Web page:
Wednesday, May 18

This is how Zelensky and his team lived the first hours of the Russian invasion: “We had only seen things like this in the movies”

Ukrainian President Volodímír Zelenski and his team have recalled in a series of interviews how they lived through the first hours of the Russian invasion that began on February 24 and have said that Russian forces intended to capture or kill him. That same night, the Ukrainian leader – who has delivered speeches to a large number of foreign parliaments and is now hosting Western leaders in Kiev – told European leaders via videoconference his now-famous “This could be the last time they see me alive.”

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During the month of April, journalist Simon Shuster spent two weeks in the presidential compound in kyiv and has reconstructed in American magazine Time a few moments after that sentence of Zelensky. In a lengthy article, he describes how Russian troops nearly found the president and his family as they tried to take, he says, the government district on the first day, as Vladimir Putin’s offensive advanced through several axes, including the North, towards the capital.

Zelensky – whose advisers report that he expressed disbelief rather than fear – warns that his memories are disordered, and are more than a disjointed set of images and sounds. He does remember most vividly the dawn of February 24, when he and his wife, Olena Zelenska, woke their 17-year-old and nine-year-old sons to tell them that the shelling had begun and that they had to prepare to flee. “There was a lot of noise. There were explosions over there.”

“It was absolute madness”

The author describes that most of the ten counselors he interviewed were thrust into this experience without any preparation. Many of them, like Zelensky himself, come from the entertainment world, for example. “Before that night, we had only seen things like that in the movies,” says Andriy Yermak, chief of staff, referring to the military informing the president that Russian strike teams had parachuted into kyiv to kill or capture him. .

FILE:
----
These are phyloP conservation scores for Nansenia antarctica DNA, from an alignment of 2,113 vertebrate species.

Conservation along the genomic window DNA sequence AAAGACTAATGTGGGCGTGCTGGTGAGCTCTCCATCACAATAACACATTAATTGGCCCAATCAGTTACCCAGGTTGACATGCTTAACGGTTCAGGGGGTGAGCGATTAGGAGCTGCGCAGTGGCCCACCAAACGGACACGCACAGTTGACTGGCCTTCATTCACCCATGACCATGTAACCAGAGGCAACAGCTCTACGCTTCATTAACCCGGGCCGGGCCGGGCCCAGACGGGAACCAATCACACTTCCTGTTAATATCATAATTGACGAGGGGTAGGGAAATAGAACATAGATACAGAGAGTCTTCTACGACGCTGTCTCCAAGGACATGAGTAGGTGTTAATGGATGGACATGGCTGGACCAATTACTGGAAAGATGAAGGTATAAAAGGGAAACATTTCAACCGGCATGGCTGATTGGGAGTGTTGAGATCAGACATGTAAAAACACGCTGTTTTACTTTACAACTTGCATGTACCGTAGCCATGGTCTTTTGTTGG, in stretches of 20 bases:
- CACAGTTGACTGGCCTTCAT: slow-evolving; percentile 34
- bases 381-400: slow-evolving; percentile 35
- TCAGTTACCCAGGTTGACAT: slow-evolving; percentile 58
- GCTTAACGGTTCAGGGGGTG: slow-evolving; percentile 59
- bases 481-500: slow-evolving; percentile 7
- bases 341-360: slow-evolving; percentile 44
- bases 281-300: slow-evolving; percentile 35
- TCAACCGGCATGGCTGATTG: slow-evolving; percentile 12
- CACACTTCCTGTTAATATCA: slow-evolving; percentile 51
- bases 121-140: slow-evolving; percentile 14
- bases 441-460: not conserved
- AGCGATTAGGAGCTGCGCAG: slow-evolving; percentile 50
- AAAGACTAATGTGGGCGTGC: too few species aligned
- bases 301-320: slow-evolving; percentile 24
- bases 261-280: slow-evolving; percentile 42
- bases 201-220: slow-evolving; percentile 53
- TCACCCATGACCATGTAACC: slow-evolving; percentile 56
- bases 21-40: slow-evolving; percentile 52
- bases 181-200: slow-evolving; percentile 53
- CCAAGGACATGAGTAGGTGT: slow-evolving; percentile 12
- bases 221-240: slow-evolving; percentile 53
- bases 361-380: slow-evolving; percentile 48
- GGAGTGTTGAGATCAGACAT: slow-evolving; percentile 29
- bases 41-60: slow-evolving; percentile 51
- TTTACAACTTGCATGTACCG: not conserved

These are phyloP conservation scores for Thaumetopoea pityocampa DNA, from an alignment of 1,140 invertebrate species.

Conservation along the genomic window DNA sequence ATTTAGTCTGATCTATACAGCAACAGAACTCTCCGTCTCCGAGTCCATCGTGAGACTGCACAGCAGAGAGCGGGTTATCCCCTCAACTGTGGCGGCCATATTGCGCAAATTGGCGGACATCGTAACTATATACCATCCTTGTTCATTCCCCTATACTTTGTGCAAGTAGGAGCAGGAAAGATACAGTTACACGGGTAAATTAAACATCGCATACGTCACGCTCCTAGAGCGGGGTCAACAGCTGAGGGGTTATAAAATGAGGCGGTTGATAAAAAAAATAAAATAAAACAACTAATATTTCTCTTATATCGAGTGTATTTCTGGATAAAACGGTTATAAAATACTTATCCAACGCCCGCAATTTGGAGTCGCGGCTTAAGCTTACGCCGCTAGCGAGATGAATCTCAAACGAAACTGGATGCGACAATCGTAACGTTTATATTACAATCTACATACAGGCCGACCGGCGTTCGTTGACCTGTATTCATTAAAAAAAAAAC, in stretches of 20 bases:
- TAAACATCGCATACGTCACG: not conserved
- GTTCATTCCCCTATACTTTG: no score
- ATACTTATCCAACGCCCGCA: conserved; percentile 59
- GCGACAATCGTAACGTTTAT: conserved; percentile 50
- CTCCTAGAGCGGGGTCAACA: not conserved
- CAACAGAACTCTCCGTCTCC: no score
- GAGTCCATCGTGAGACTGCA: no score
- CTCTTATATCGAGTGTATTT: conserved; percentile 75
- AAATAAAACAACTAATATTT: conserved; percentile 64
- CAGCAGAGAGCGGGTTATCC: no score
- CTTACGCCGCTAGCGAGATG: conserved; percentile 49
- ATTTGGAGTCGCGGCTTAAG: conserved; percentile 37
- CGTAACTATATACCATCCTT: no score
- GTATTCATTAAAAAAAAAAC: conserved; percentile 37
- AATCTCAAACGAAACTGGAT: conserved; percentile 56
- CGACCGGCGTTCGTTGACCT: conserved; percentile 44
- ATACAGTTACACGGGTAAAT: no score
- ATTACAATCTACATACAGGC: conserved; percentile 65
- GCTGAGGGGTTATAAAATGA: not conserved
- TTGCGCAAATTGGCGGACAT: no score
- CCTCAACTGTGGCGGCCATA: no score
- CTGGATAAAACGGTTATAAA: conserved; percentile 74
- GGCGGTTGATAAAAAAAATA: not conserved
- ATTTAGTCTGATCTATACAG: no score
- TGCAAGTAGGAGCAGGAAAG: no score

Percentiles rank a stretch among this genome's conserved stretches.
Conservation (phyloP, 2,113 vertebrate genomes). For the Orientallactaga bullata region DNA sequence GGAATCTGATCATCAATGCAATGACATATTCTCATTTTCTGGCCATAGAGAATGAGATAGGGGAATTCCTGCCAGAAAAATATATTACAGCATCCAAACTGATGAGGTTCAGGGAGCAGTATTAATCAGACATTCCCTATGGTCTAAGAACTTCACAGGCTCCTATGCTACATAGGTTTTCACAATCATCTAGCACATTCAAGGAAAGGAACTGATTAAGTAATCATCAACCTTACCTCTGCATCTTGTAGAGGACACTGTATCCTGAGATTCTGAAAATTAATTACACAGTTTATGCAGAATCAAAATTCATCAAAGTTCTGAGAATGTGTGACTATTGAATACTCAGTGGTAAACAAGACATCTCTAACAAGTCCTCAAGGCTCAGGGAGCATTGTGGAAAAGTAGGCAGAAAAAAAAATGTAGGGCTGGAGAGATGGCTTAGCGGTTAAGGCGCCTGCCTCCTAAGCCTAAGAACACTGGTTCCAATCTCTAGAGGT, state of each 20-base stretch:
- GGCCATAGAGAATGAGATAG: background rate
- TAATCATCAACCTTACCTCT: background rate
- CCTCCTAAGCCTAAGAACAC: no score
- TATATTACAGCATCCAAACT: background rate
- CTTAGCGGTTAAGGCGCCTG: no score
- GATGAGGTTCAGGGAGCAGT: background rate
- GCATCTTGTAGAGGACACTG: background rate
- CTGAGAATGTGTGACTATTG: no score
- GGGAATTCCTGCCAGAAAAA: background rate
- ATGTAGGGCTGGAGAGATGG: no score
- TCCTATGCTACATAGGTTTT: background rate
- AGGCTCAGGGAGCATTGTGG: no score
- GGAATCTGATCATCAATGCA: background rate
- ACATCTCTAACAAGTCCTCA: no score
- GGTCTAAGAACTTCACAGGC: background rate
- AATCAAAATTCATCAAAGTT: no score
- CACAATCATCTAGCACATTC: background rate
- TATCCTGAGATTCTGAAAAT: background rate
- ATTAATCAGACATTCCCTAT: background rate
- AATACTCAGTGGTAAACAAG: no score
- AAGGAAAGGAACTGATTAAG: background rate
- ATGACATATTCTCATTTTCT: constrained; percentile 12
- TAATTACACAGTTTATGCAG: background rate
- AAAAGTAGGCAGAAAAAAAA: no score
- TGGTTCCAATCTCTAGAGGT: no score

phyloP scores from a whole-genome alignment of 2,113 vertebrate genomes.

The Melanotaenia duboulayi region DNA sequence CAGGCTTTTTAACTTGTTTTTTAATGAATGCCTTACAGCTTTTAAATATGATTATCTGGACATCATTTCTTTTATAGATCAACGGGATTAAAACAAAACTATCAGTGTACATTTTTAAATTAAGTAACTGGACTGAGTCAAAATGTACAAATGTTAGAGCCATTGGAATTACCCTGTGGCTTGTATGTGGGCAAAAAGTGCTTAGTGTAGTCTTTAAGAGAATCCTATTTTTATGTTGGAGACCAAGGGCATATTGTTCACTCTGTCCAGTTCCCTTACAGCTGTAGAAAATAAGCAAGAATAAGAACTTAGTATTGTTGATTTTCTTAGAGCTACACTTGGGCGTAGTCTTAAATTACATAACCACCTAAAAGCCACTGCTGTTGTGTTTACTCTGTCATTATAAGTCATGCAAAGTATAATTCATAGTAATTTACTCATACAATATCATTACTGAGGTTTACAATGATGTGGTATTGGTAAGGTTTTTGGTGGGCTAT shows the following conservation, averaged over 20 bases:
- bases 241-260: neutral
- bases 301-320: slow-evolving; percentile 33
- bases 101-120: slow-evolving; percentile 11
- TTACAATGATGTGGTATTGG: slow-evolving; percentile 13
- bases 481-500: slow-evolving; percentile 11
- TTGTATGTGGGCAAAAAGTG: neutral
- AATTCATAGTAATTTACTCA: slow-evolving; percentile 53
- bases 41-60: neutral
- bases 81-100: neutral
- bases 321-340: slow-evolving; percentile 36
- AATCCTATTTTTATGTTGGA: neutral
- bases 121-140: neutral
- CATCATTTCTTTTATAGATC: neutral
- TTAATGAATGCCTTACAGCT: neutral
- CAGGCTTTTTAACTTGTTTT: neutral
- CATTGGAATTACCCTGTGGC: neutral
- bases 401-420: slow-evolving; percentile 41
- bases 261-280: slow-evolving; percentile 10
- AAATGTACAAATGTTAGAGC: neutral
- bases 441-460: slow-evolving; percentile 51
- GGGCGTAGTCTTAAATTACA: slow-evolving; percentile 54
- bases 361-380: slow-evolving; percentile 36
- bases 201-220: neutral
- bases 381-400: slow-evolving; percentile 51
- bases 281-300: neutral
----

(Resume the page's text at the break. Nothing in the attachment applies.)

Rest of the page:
As night fell on the first day of the war, shootings broke out around the government district, reports Time, which records that the guards inside the compound paid for the lights and brought bulletproof vests and assault rifles for Zelenski and a dozen of his assistants. But only a few knew how to use the weapons, including Oleksiy Arestovych, a veteran of Ukraine’s military intelligence service. “That was absolutely crazy,” says Arestovych. “[Armas] automatic for everyone. According to his account, Russian troops made two attempts to storm the compound and Zelensky told the reporter that his wife and children were still there at the time.

Zelensky rejected Western offers of evacuation, with his equally famous response to the Americans, to whom he said: “I need ammunition, not a trip.” Time He says his bodyguards thought he was too risky and he also refused to go to a secure bunker outside the capital.

Instead, on the second day of the war, the president went out into the courtyard to record a video selfie message on his phone, surrounded by his team. “We are all here,” he said in the recording broadcast on his social networks. Deep down, Zelensky was alarmed by the number of senior and military officials who had left, although most returned to their posts after the president asked them to, according to the magazine.

The Ukrainian leader says that even then he had become aware of his role in the war, with all eyes on him. “You are a symbol. You have to act as a head of state should.”

His sense of humor is still intact, writes the journalist from Time, that she met him when he was still an actor running for president. Now, before going to bed, he checks his daily planner in case he has forgotten something.. Sometimes he sleeps in his office. In the mornings, he calls his superior general to find out the latest part of the war after having eggs for breakfast. Every day he makes speeches. The streets around the presidential complex have become a maze of checkpoints and barricades. Cars cannot get close and soldiers ask pedestrians for secret passwords that change daily, often meaningless phrases, but difficult for a Russian to pronounce.

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